Original article / research
Clinico-microbiological Study of Candida Infections Focusing on Risk Factors, Species Identification, Virulence Factors and Antifungal Susceptibility Patterns
Dr. MV Poornima,
Sisiram, Kolaithazham, Karanthur, Kozhikode-673571a, Kerala, India.
Introduction: Infections caused by Candida species have been increasing along with the advancement in diagnostic and treatment interventions. Recently a shift from Candida albicans to non albicans species has also been observed. Infections by Candida species is aided by several virulence factors and prevalence of antifungal resistance.
Aim: To speciate and study the virulence factors and determine susceptibility pattern of Candida isolates obtained from various clinical specimens. To determine the risk factors for infection with Candida species in patients admitted to a tertiary care hospital at Mangalore, Karnataka, India.
Materials and Methods: This cross-sectional study was conducted at Department of Microbiology, Kasturba Medical College, Mangalore, Karnataka between October 2015 to September 2018. A total of 145 isolates from various clinical specimens were identified up to species level by germ tube test, chlamydospore formation, and growth characteristic on cornmeal agar, colour of colonies on chromogenic agar and carbohydrate fermentation tests. Virulence factors included were biofilm formation by microtitre plate method, phospholipase activity using egg yolk agar, proteinase activity using bovine serum albumin agar, haemolysin production, coagulase activity and production of true hyphae. Antifungal susceptibility test was performed as per CLSI 2009 M44-A2. The statistical analysis was done using statistical package version 16.0. The p-value less than 0.05 was considered as statistically significant.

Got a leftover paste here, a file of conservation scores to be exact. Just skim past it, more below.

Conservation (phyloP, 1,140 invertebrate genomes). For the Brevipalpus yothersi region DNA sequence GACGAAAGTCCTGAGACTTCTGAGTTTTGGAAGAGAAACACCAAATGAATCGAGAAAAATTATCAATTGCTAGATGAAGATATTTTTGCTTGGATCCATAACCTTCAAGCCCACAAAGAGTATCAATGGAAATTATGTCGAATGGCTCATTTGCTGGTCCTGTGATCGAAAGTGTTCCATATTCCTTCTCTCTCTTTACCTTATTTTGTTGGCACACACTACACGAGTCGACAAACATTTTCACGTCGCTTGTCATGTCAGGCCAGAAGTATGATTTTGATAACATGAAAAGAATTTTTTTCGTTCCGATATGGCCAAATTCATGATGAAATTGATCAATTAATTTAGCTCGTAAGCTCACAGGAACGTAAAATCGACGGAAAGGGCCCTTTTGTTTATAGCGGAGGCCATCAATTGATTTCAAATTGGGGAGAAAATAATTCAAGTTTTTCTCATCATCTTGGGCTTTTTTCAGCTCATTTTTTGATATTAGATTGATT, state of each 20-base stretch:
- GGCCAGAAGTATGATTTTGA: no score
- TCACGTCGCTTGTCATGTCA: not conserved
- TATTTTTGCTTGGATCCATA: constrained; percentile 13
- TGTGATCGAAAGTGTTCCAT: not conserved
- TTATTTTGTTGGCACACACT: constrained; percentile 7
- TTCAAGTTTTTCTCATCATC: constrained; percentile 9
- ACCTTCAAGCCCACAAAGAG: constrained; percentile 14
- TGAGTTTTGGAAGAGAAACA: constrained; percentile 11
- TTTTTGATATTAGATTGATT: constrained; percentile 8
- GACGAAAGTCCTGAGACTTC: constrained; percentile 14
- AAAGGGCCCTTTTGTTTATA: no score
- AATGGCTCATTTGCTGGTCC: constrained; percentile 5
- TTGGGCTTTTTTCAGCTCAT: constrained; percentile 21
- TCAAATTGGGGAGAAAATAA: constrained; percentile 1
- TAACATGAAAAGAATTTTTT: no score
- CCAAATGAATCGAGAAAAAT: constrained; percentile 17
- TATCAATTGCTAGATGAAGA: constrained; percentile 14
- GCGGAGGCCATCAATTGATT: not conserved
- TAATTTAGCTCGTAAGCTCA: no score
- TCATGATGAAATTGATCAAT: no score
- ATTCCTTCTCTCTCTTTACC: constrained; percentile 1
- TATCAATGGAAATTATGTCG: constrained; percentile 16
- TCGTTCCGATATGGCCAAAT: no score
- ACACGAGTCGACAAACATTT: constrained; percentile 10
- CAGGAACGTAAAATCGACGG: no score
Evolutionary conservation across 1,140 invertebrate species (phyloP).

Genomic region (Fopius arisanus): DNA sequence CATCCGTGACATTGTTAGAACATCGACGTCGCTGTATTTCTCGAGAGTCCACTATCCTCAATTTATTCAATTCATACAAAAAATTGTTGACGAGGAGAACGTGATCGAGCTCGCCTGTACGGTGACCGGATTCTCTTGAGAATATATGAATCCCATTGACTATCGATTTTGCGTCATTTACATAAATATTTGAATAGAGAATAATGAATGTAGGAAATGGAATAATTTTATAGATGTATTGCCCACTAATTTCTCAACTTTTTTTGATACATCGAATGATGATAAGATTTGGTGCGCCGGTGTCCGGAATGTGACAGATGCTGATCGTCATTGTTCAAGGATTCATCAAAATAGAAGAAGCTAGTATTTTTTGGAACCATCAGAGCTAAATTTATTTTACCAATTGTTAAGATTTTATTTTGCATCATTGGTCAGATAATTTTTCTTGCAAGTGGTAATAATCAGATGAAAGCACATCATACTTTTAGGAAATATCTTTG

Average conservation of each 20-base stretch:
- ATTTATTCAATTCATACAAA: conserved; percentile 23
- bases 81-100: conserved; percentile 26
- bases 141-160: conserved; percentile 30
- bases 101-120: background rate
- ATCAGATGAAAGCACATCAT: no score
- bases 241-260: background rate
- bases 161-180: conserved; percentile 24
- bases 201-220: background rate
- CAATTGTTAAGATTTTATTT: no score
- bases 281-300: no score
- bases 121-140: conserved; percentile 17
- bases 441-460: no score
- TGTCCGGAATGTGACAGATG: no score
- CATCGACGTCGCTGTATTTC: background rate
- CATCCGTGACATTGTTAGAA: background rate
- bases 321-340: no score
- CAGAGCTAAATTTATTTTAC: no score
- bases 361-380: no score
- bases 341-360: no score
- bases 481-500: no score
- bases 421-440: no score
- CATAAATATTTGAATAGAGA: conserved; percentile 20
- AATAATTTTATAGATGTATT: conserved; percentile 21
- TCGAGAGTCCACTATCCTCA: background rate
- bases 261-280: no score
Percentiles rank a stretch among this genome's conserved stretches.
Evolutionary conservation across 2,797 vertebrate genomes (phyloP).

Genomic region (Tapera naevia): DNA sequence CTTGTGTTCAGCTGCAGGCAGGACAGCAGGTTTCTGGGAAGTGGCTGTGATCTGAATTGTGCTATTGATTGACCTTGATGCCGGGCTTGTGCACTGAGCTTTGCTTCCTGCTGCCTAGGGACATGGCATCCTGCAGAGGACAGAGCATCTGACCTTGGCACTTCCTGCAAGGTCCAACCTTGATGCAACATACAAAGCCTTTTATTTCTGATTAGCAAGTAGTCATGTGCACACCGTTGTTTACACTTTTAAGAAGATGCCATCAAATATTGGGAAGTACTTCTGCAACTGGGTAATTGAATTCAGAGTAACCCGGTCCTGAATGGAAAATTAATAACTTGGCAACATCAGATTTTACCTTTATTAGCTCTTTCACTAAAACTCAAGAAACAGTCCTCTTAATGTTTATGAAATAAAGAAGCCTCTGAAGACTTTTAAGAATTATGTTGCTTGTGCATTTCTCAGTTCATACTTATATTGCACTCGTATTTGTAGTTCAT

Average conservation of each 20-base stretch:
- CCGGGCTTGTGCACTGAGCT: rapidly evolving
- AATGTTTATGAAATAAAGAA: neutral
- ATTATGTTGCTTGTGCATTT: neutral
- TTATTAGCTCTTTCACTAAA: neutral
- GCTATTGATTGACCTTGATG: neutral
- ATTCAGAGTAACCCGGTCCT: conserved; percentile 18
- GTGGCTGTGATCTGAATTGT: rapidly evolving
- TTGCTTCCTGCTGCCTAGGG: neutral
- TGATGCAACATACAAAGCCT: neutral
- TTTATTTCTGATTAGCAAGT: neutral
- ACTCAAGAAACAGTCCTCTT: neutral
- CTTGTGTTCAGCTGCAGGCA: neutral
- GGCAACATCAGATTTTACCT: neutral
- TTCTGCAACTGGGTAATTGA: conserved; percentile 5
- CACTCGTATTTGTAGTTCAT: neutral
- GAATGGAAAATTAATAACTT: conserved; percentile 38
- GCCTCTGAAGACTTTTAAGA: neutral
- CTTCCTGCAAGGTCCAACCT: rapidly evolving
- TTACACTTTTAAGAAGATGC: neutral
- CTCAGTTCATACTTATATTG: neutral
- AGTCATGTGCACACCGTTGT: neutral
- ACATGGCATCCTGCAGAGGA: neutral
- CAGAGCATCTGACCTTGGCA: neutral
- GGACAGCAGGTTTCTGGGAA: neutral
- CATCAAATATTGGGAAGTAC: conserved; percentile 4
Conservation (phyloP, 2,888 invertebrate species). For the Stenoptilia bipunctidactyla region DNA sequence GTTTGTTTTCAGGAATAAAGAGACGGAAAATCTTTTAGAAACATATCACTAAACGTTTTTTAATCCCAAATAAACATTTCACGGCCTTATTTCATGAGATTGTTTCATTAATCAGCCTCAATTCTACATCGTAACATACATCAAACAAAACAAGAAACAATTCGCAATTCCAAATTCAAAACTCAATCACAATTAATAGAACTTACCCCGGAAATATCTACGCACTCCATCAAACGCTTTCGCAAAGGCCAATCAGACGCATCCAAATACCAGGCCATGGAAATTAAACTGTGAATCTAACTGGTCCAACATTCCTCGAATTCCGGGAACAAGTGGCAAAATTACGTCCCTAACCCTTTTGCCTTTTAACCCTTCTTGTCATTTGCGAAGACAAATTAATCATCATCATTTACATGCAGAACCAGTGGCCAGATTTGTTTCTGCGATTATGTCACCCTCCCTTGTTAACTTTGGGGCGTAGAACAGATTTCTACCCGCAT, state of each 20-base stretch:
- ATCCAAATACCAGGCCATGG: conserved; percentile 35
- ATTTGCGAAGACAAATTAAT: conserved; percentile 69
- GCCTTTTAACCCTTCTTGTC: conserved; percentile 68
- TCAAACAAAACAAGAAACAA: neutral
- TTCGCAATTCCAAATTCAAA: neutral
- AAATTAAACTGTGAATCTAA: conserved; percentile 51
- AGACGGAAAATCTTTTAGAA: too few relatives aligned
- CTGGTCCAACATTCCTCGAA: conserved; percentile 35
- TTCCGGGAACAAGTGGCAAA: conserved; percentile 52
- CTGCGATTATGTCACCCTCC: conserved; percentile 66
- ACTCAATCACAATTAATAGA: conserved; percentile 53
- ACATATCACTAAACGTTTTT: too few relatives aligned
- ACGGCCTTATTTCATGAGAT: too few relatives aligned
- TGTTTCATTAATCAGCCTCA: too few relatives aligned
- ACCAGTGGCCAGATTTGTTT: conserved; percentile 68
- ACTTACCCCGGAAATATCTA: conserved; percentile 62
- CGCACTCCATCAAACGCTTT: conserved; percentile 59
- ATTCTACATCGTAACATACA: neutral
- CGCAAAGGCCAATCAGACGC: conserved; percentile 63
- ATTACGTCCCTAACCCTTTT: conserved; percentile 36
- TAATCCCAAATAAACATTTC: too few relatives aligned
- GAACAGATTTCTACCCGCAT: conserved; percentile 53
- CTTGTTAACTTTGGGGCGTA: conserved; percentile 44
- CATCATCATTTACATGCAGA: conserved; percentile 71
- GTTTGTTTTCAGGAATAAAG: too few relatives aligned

Results: Out of 145 Candida isolates C. tropicalis were 59 (40.6%) followed by C. albicans and other species. Presence of an intravenous catheter 124 (85.5%), treatment with broad spectrum antibiotics 121 (83.4%) and admission to ICU 113 (77.9%) were the most common risk factors identified in this study. Biofilm formation was detected in 80 (55.2%) of isolates, among which C. tropicalis (42 out of 59 71.1% p= 0.02) showed the highest propensity for biofilm formation. Phospholipase activity was highest among C. albicans 42 (79.2%, p= 0.001) whereas proteinase activity was highest in C. tropicalis 50 (84.7%, p=0.001). Coagulase production was detected in 14 isolates and 39 of our isolates had produced true hyphae. Production of true hyphae was observed more among C. tropicalis 25 (64.1%, p= 0.04). Non albicans species showed highest proteinase activity and true hyphae production of 69 (75.6% p= 0.002) and 25 (27.2% p=0.04) respectively. Fluconazole resistance was detected in 13.8% of the isolates.
Conclusion: Study of risk factors and virulence factors will serve as a guideline for better understanding of the pathogenic mechanisms involved in fungal disease, which in turn will lead to better patient management and prognosis.
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